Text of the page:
Wednesday, January 16, 2013
Payton a fan of Trestman's style
By Jeff Dickerson
Jarrett Payton had every reason not to like Marc Trestman.
The son of Chicago Bears' great Walter Payton was coming off a productive season with the CFL's Montreal Alouttes, ranking among the league leaders in rushing yards and touchdowns when the organization made a coaching change and hired Trestman heading into the 2008 season.
Payton did his research on Trestman, a former NFL offensive coordinator, and soon realized the new Alouttes' offense would not be tailored to his strengths and would rely more on smaller, quicker running backs. So Payton sat down with Trestman in the summer of 2008 with the expectation of being released, but the new head coach felt differently.
"I originally signed a one-year deal with an option," Payton told ESPN 1000's "Chicago's Gamenight". "But Marc Trestman came in, and his vision for how we wants to run his offense and how it needs to go, and I knew he wanted smaller running backs. I actually had a great camp but hurt my ankle so I came back to Chicago to have my doctors check it out. When I got back to Montreal me and him (Trestman) had a sit down. It was kind of funny because in a lot of these different leagues they have other guys that came and get you are going to be released, but he didn't want to release me. We sat down and he said he had a vision for this team and, 'I want you to be a part of it because I respect you as a leader and as a man'. That kind of got me.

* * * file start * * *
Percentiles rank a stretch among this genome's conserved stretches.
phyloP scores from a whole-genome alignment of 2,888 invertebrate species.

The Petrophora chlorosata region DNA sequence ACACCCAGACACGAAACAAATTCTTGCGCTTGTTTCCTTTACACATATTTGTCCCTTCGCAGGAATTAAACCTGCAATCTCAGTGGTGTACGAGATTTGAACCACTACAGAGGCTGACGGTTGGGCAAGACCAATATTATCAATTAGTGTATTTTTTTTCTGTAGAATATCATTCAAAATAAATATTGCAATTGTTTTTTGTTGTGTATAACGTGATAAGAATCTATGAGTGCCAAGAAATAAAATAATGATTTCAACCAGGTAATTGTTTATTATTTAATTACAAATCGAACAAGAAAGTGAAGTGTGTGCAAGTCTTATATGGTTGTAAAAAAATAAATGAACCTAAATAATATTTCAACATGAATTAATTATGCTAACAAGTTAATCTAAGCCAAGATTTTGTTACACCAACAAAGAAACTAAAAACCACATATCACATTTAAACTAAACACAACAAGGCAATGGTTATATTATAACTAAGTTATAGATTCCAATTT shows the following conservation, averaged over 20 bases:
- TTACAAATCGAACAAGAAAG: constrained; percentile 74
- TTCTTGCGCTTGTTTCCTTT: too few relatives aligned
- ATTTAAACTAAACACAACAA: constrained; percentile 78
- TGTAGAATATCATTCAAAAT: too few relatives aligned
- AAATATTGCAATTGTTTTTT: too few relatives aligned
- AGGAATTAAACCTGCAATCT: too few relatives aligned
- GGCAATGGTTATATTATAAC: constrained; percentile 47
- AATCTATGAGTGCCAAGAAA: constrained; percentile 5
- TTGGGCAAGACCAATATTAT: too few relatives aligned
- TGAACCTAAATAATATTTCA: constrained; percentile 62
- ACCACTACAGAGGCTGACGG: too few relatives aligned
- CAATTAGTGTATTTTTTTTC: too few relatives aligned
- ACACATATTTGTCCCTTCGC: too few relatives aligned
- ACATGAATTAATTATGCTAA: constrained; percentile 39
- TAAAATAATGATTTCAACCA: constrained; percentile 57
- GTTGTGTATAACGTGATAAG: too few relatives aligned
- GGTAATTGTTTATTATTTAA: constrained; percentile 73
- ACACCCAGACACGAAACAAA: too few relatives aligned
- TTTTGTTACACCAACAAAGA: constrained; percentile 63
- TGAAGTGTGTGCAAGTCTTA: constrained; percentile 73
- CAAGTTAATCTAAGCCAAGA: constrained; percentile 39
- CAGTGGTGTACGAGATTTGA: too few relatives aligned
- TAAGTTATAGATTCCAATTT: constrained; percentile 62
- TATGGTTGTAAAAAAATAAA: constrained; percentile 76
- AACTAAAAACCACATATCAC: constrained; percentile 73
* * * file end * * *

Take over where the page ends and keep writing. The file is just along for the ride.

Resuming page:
"I knew he was a man of character. He truly is. He's one of these guys where you get around him and you respect him, not just as a person and coach, but as a man. For him to sit me down and talk to me just spoke volumes of the kind of person he was."
Because of the way CFL contracts are structured, Payton still went ahead and secured his release from Montreal, but the time he spent with the new Bears head coach convinced him that Trestman's offensive credentials are legitimate. Payton described the type of offense Trestman ran in Montreal, with the caveat that CFL rules and field dimensions are slightly different than the NFL.
"You see, like the San Francisco 49ers, some of the pistol offense, the zone read," Payton said. "A lot of the offense he implemented up in Montreal was that zone read. We had a quarterback named Anthony Calvillo (a two-time CFL MVP). If you don't know who Anthony Calvillo is, go to Wikipedia. He is like the Joe Montana of the CFL. What Trestman did to resurrect Anthony's career…he took him to a whole new level. Trestman is a very smart guy. I know I've been hearing a lot of people talk about him and that he overthinks, I don't think so. He's a smart guy who likes to do things his way, but he's also a players' coach. With the media, he'll get comfortable eventually. And when he gets comfortable in his new surroundings, you are going to start seeing that success.
"People in Chicago seem to want that wow factor in a head coach. A guy who is nice to the media. They need to focus on who is the best head coach, and I think Trestman has all the qualities Bears fans will want in a head coach. Marc has that in him to relate to the players. He's in this for the long haul."